Amid a global pandemic that has been the foreground of thought and development in medicine the past two years, another epidemic has been lingering for decades: HIV and AIDS were first recorded in the early 1980s, and their presence has grown exponentially over the last 40 years. In that time, HIV has fostered significant innovations and advancements across various fields including pharmaceuticals, access to care, public health education, and legislation, yet the U.S. still can’t seem to get control on the HIV epidemic.
Factors such as continued education around disease transmission and safe sex have been vital to reducing infection over the years, but in 2019, the government took steps to increase access to the daily HIV pill known as pre-exposure prophylaxis, or PrEP.
Because PrEP is so highly effective—appropriate use reduces the risk of getting HIV from sex by 99% and from injection drug use by 74%—the United States Preventative Services Task Force (USPSTF) gave PrEP an “A” rating, stating that clinicians should offer PrEP with effective antiretroviral therapy to people who are at high risk of contracting HIV. This rating also led the Affordable Care Act to require all non-grandfathered health care plans to provide coverage for PrEP as well as baseline and monitoring services with no out-of-pocket costs for the beneficiary. These plans are also not allowed to restrict the frequency of monitoring services or limit coverage of products specified in the USPSTF recommendation.
However, while these efforts have made a meaningful difference in the lives of many people, they only make an impact on those with insurance. In fact, less than 25% of people who could benefit from PrEP actually take the medication, which begs the question: What else will it take to end the HIV epidemic?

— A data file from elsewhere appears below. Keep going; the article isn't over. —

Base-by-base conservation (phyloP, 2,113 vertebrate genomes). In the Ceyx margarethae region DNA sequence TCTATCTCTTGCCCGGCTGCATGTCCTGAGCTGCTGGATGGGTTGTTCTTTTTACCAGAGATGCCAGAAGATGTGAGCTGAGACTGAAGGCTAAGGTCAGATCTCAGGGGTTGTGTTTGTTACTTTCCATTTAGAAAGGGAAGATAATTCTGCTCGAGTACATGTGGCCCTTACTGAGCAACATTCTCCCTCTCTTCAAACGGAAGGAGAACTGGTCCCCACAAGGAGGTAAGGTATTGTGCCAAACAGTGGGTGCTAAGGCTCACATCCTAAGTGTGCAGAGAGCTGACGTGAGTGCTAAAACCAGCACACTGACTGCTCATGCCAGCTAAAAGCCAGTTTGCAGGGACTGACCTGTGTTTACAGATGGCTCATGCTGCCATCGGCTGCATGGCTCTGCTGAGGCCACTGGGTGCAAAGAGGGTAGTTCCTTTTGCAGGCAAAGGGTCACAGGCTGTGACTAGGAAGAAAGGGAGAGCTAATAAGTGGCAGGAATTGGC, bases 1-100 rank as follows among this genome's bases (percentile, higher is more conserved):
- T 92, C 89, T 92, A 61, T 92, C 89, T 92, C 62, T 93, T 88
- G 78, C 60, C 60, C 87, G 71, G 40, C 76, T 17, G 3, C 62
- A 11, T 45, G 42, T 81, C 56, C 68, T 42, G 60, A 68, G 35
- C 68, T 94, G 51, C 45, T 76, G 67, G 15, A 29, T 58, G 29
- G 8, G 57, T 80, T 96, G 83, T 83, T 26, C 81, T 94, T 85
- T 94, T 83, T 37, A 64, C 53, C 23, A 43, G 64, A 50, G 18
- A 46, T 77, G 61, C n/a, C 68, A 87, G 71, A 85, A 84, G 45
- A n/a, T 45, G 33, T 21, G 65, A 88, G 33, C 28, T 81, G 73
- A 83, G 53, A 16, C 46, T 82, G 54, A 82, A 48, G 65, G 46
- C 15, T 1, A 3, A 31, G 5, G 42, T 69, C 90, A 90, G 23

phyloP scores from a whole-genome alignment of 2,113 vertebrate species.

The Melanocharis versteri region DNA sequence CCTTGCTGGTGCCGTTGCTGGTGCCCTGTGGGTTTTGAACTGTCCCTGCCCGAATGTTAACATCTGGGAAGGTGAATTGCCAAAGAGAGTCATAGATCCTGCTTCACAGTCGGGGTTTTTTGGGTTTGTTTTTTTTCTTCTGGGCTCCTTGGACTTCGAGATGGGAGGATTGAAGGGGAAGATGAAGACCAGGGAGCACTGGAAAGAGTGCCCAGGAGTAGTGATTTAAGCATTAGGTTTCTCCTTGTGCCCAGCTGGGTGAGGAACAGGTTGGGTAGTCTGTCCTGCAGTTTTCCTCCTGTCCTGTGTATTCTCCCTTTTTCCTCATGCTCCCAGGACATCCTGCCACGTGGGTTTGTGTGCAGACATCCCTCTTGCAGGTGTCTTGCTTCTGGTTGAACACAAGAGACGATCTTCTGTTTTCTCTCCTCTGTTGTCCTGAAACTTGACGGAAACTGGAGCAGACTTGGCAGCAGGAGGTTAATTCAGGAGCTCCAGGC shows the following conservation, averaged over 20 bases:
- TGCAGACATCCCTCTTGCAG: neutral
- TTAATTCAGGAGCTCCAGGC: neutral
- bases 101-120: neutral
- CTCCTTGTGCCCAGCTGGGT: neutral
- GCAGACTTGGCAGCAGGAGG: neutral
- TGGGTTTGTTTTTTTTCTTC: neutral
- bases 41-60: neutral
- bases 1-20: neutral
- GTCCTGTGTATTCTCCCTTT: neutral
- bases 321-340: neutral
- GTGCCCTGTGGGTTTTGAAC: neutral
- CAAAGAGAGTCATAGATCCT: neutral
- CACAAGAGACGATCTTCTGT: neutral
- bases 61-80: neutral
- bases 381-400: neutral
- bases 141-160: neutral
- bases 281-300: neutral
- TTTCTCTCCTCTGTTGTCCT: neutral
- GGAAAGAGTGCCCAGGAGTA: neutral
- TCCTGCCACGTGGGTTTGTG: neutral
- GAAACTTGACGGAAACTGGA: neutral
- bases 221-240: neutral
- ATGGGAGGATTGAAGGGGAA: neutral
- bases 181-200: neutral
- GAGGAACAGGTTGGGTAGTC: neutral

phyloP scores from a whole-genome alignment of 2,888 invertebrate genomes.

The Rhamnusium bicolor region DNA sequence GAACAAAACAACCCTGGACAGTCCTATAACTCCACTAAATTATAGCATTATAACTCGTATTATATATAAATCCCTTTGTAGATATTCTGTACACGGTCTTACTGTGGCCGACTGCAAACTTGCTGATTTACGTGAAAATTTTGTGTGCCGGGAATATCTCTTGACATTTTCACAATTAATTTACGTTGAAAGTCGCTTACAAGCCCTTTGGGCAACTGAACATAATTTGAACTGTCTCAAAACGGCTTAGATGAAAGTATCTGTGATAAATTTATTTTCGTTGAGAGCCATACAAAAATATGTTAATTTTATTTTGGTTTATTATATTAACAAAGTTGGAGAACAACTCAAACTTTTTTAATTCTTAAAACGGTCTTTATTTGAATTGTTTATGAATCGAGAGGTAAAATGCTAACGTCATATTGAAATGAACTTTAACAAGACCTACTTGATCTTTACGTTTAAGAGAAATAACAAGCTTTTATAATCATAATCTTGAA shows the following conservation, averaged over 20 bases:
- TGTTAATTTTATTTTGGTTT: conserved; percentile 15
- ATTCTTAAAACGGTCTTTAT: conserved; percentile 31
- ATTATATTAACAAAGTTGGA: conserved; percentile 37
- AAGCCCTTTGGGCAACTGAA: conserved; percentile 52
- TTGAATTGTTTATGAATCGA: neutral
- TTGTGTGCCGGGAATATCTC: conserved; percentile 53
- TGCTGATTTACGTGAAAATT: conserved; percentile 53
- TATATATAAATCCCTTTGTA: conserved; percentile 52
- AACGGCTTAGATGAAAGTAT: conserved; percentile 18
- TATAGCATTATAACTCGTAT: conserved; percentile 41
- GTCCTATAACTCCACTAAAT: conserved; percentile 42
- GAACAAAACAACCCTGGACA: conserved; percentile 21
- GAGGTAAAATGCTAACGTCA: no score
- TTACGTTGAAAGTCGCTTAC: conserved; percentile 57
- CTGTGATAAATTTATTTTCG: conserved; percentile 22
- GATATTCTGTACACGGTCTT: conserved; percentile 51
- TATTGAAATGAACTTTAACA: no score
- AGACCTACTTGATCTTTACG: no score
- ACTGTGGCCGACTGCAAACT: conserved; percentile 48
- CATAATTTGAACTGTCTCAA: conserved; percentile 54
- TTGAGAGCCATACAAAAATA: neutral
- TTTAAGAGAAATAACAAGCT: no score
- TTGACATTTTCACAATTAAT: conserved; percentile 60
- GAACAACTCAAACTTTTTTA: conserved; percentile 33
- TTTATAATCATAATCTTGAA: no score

Identifying the Gaps
As with many other health crises impacting the U.S., HIV disproportionately affects underserved populations across the country. For years the most affected populations have been people of Black/African American descent (incidence in 2019: 14,300) and Hispanic/Latin American descent (incidence in 2019: 10,200). It would make sense to take an aggressive approach of prevention and treatment in these populations, yet in 2019 Caucasians accounted for 59.5% of PrEP coverage, followed by Hispanic/Latin Americans at 13.5%, other races at 8.7%, and Black/African Americans at 7.8%.
To be fair, the CDC has made some attempts to reduce the burden of disease among populations that are disproportionally impacted by HIV. Its three-year, $125 million Project PrIDE (PrEP Implementation, Data to Care, and Evaluation) effort allocated a significant portion of funds to support local program processes and outcome evaluations and highlighted the importance of health equity in efforts of HIV prevention. However, there’s so much more that needs to be done. Addressing the legal requirements around PrEP coverage alongside approaches in care through the scope of health equity will make a significant impact toward ending the epidemic.
Ensuring Equitable Access
Creating equitable access to care is not without its challenges. Since its approval, PrEP has been distributed primarily through clinics. This type of delivery makes sense when you account for all of the routine monitoring and testing that comes along with taking PrEP, but similar to other health resources, inequity of access to clinics relative to PrEP-eligible candidates became evident. PrEP and HIV clinics should be developed to address barriers to health with the highest-risk individuals and populations in mind.
The good news is that COVID-19 has forced changes in health delivery that will garner lasting positive effects, including telehealth, home delivery, same-day PrEP initiation, express visits for PrEP, and utilizing other healthcare professionals in addition to doctors. These changes were expedited due to the pandemic, but they’ve made a long-lasting impact when it comes to easing access and meeting community needs.
All of these positive adjustments are the work of health departments, state and local insurance regulators, and legislators redirecting assistance to services, and hopefully this is just the beginning when it comes to new support services for people with HIV and AIDS. Improving access to highly effective tools such as PrEP not only depends on the development of these programs and initiatives, but also the resources and support of the entire healthcare system.